Of import to those buyers previously dependent on certain technology magazines, some may not still be there! In February CMP Media closed Internet Week, and Future Networks U.S. subsidiary, Imagine Media, closed T3, Revolution, Maximum Linux, digital FOTO, Total Movie and Official Dreamcast Magazine. Also in February, 101communications, shut down Enterprise Linux.
A recent Ziff Davis report, entitled Technology Advertising & Branding Report from ZDNet, said that after posting ad page declines of 4%, 10.9% and 9.6% over the past three years, technology magazines recorded their worst year yet with 32 consumer and trade computer magazines having a 33.7% ad page decline and a 32.4% drop in estimated ad revenues in 2001. The 32 magazines carried 40,416 ad pages last year and generated an estimated $1 billion in estimated gross ad revenue compared to 60,918 pages and $1.48 billion in 2000.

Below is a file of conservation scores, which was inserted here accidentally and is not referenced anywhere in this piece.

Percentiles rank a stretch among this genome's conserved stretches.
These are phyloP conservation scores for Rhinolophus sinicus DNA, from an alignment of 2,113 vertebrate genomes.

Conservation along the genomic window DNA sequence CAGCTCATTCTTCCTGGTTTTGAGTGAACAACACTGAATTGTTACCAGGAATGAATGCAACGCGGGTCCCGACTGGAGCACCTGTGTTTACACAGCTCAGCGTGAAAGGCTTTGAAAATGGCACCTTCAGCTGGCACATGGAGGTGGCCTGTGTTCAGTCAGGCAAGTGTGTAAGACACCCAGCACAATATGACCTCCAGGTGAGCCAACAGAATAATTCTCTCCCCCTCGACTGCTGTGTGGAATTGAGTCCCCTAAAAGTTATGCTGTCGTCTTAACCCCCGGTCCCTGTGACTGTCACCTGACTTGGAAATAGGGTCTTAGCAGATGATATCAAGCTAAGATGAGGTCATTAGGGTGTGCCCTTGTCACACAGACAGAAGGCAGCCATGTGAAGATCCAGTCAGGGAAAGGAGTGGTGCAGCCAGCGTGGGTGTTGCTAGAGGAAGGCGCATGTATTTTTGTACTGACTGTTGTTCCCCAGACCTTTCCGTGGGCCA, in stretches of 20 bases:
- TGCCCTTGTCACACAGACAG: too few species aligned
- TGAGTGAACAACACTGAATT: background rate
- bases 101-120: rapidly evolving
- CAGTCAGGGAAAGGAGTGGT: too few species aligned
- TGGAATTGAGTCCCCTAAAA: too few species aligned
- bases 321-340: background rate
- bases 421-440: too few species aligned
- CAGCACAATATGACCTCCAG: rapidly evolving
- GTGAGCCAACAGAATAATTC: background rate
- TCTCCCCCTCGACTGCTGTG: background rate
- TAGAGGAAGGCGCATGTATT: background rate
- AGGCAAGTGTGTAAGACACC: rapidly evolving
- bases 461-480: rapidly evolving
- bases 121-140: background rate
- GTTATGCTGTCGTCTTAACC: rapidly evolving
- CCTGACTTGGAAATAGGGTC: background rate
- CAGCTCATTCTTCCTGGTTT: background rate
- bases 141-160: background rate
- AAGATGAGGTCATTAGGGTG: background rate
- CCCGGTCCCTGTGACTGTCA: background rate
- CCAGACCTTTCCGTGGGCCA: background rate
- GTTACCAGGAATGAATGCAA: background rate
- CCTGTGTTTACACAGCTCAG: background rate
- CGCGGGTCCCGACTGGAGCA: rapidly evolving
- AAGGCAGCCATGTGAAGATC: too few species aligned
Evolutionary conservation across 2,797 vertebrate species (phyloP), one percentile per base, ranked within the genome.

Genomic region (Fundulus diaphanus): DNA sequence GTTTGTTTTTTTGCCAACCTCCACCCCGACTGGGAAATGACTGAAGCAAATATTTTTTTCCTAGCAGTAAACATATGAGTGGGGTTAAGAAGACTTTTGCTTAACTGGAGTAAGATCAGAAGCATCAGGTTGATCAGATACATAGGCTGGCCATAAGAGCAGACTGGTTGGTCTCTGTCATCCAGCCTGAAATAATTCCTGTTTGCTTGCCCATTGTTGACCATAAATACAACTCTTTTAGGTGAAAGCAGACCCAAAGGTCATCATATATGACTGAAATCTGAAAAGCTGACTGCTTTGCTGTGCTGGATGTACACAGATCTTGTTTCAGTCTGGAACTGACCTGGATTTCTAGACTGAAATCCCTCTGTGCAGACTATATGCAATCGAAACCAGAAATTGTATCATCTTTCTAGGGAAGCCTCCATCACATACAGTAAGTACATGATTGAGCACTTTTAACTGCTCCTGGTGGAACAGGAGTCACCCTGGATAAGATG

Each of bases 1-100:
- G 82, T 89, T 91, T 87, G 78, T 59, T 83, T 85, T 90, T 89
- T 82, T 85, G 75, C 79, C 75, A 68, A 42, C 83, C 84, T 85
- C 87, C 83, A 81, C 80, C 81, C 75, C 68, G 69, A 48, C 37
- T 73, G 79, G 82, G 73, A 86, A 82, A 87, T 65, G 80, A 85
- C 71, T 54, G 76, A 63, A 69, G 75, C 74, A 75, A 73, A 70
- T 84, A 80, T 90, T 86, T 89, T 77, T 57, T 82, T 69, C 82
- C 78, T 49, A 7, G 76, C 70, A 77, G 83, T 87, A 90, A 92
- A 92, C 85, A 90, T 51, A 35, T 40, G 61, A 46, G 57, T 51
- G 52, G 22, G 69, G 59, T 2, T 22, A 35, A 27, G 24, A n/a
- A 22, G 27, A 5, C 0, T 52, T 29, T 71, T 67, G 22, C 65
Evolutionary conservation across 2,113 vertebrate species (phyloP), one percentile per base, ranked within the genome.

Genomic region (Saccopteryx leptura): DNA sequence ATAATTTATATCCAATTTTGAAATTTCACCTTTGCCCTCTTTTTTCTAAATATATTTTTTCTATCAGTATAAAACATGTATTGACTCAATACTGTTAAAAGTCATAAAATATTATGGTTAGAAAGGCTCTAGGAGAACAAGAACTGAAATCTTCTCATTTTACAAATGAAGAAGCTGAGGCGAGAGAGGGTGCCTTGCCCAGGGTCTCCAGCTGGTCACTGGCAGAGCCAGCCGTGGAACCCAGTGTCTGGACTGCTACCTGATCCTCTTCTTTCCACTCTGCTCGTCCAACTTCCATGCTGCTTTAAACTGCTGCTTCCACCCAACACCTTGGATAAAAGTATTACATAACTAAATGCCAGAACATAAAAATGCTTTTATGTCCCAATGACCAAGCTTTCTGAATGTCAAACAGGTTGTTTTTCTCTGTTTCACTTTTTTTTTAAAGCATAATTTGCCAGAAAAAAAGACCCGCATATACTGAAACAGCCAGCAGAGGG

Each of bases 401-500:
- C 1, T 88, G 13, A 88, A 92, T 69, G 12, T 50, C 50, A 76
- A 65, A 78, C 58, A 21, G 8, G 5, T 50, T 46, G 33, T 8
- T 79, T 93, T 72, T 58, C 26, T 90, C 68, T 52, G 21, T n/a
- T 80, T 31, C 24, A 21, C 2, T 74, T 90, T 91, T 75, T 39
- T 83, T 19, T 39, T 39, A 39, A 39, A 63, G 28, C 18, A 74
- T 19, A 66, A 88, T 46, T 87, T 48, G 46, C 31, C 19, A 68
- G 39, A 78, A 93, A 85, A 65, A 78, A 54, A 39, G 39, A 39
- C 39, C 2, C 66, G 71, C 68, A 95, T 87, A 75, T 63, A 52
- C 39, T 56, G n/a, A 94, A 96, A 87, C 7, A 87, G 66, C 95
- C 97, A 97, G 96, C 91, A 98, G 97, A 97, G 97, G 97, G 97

The 10 consumer magazines (in the report) carried 10,746 ad pages, down 27.5%, and generated $337.2 million in estimated gross ad dollars, a decline of 23.9%. Yahoo! Internet Life had the sharpest percentage decline in ad pages at 38.2%. CNET Network's Computer Shopper posted the steepest percentage decline in estimated gross ad revenues at 32.1%.
The 22 trade publications carried 29,671 ad pages, down 35.6%, and generated $664.8 million in estimated gross ad revenue, a decline of 36.1%. Internet World had the largest percentage drop in ad pages and decline in estimated gross ad revenue in 2001 at 74.1% and 66.8% respectively.
Two magazines, though, posted ad page and revenue increases. Laptop had a 3.3% increase in ad pages and a 10.2% increase in estimated gross ad dollars, and Government Computer News posted a 1.8% increase in both ad pages and estimated gross ad dollars during 2001.
Despite the shutdowns, Ziff Davis Media launched CIO Insight in May, and Baseline in October.
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